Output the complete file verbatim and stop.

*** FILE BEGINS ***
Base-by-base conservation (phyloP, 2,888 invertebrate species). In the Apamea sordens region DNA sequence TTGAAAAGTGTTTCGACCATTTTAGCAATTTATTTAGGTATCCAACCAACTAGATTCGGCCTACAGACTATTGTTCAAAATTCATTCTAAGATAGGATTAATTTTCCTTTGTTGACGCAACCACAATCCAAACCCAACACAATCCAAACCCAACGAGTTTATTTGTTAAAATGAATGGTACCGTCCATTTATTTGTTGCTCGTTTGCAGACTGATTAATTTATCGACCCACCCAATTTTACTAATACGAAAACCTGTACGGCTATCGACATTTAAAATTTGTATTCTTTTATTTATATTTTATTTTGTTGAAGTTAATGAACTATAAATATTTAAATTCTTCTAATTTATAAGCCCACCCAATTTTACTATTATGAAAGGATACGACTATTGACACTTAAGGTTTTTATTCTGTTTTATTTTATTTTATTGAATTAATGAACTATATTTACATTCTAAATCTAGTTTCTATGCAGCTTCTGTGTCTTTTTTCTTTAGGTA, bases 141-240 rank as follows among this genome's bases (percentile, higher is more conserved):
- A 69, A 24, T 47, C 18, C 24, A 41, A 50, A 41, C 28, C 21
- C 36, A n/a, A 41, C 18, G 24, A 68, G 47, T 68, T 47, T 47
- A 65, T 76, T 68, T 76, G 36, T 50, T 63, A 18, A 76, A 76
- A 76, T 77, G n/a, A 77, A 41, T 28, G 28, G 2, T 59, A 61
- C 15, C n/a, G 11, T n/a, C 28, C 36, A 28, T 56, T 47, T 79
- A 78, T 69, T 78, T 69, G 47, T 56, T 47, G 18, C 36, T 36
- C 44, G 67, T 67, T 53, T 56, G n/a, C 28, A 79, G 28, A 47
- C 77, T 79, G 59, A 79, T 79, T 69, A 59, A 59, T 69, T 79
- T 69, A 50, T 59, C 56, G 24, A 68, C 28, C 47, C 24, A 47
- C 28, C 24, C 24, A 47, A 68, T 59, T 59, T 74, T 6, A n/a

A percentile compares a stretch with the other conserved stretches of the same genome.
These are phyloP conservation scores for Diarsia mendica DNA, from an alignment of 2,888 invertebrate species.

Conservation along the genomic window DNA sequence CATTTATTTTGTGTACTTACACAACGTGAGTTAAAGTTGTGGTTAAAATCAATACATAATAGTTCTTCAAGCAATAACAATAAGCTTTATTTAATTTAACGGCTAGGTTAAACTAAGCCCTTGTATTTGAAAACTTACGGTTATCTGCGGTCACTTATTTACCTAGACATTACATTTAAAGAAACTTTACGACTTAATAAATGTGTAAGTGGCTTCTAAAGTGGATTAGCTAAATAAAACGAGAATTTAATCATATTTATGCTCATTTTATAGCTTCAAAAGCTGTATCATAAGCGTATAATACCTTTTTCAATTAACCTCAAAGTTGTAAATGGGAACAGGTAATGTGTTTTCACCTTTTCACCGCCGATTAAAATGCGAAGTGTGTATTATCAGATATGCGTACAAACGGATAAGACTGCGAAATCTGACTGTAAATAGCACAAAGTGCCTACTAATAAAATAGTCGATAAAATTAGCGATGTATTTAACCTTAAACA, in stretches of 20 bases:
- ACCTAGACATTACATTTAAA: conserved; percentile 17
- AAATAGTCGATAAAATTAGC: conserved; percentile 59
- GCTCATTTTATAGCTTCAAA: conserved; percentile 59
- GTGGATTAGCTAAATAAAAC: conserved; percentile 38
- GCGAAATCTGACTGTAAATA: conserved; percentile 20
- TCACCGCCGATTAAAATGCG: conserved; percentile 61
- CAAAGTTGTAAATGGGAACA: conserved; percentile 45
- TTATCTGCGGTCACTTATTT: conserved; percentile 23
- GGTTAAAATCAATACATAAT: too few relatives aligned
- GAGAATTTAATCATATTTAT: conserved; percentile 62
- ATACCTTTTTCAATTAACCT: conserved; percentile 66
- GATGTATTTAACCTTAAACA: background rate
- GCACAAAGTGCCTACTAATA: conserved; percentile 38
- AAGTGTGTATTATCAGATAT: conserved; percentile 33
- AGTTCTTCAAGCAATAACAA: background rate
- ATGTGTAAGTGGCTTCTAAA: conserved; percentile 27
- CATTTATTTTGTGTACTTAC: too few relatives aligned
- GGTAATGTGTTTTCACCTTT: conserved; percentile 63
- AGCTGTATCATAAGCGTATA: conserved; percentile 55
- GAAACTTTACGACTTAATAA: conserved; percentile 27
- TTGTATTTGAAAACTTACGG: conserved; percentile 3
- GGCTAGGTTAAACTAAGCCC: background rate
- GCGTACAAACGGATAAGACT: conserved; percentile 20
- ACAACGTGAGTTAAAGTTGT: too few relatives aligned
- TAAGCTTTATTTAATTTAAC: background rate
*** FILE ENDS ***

Base-by-base conservation (phyloP, 2,888 invertebrate species). In the Apamea sordens region DNA sequence TTGAAAAGTGTTTCGACCATTTTAGCAATTTATTTAGGTATCCAACCAACTAGATTCGGCCTACAGACTATTGTTCAAAATTCATTCTAAGATAGGATTAATTTTCCTTTGTTGACGCAACCACAATCCAAACCCAACACAATCCAAACCCAACGAGTTTATTTGTTAAAATGAATGGTACCGTCCATTTATTTGTTGCTCGTTTGCAGACTGATTAATTTATCGACCCACCCAATTTTACTAATACGAAAACCTGTACGGCTATCGACATTTAAAATTTGTATTCTTTTATTTATATTTTATTTTGTTGAAGTTAATGAACTATAAATATTTAAATTCTTCTAATTTATAAGCCCACCCAATTTTACTATTATGAAAGGATACGACTATTGACACTTAAGGTTTTTATTCTGTTTTATTTTATTTTATTGAATTAATGAACTATATTTACATTCTAAATCTAGTTTCTATGCAGCTTCTGTGTCTTTTTTCTTTAGGTA, bases 141-240 rank as follows among this genome's bases (percentile, higher is more conserved):
- A 69, A 24, T 47, C 18, C 24, A 41, A 50, A 41, C 28, C 21
- C 36, A n/a, A 41, C 18, G 24, A 68, G 47, T 68, T 47, T 47
- A 65, T 76, T 68, T 76, G 36, T 50, T 63, A 18, A 76, A 76
- A 76, T 77, G n/a, A 77, A 41, T 28, G 28, G 2, T 59, A 61
- C 15, C n/a, G 11, T n/a, C 28, C 36, A 28, T 56, T 47, T 79
- A 78, T 69, T 78, T 69, G 47, T 56, T 47, G 18, C 36, T 36
- C 44, G 67, T 67, T 53, T 56, G n/a, C 28, A 79, G 28, A 47
- C 77, T 79, G 59, A 79, T 79, T 69, A 59, A 59, T 69, T 79
- T 69, A 50, T 59, C 56, G 24, A 68, C 28, C 47, C 24, A 47
- C 28, C 24, C 24, A 47, A 68, T 59, T 59, T 74, T 6, A n/a

A percentile compares a stretch with the other conserved stretches of the same genome.
These are phyloP conservation scores for Diarsia mendica DNA, from an alignment of 2,888 invertebrate species.

Conservation along the genomic window DNA sequence CATTTATTTTGTGTACTTACACAACGTGAGTTAAAGTTGTGGTTAAAATCAATACATAATAGTTCTTCAAGCAATAACAATAAGCTTTATTTAATTTAACGGCTAGGTTAAACTAAGCCCTTGTATTTGAAAACTTACGGTTATCTGCGGTCACTTATTTACCTAGACATTACATTTAAAGAAACTTTACGACTTAATAAATGTGTAAGTGGCTTCTAAAGTGGATTAGCTAAATAAAACGAGAATTTAATCATATTTATGCTCATTTTATAGCTTCAAAAGCTGTATCATAAGCGTATAATACCTTTTTCAATTAACCTCAAAGTTGTAAATGGGAACAGGTAATGTGTTTTCACCTTTTCACCGCCGATTAAAATGCGAAGTGTGTATTATCAGATATGCGTACAAACGGATAAGACTGCGAAATCTGACTGTAAATAGCACAAAGTGCCTACTAATAAAATAGTCGATAAAATTAGCGATGTATTTAACCTTAAACA, in stretches of 20 bases:
- ACCTAGACATTACATTTAAA: conserved; percentile 17
- AAATAGTCGATAAAATTAGC: conserved; percentile 59
- GCTCATTTTATAGCTTCAAA: conserved; percentile 59
- GTGGATTAGCTAAATAAAAC: conserved; percentile 38
- GCGAAATCTGACTGTAAATA: conserved; percentile 20
- TCACCGCCGATTAAAATGCG: conserved; percentile 61
- CAAAGTTGTAAATGGGAACA: conserved; percentile 45
- TTATCTGCGGTCACTTATTT: conserved; percentile 23
- GGTTAAAATCAATACATAAT: too few relatives aligned
- GAGAATTTAATCATATTTAT: conserved; percentile 62
- ATACCTTTTTCAATTAACCT: conserved; percentile 66
- GATGTATTTAACCTTAAACA: background rate
- GCACAAAGTGCCTACTAATA: conserved; percentile 38
- AAGTGTGTATTATCAGATAT: conserved; percentile 33
- AGTTCTTCAAGCAATAACAA: background rate
- ATGTGTAAGTGGCTTCTAAA: conserved; percentile 27
- CATTTATTTTGTGTACTTAC: too few relatives aligned
- GGTAATGTGTTTTCACCTTT: conserved; percentile 63
- AGCTGTATCATAAGCGTATA: conserved; percentile 55
- GAAACTTTACGACTTAATAA: conserved; percentile 27
- TTGTATTTGAAAACTTACGG: conserved; percentile 3
- GGCTAGGTTAAACTAAGCCC: background rate
- GCGTACAAACGGATAAGACT: conserved; percentile 20
- ACAACGTGAGTTAAAGTTGT: too few relatives aligned
- TAAGCTTTATTTAATTTAAC: background rate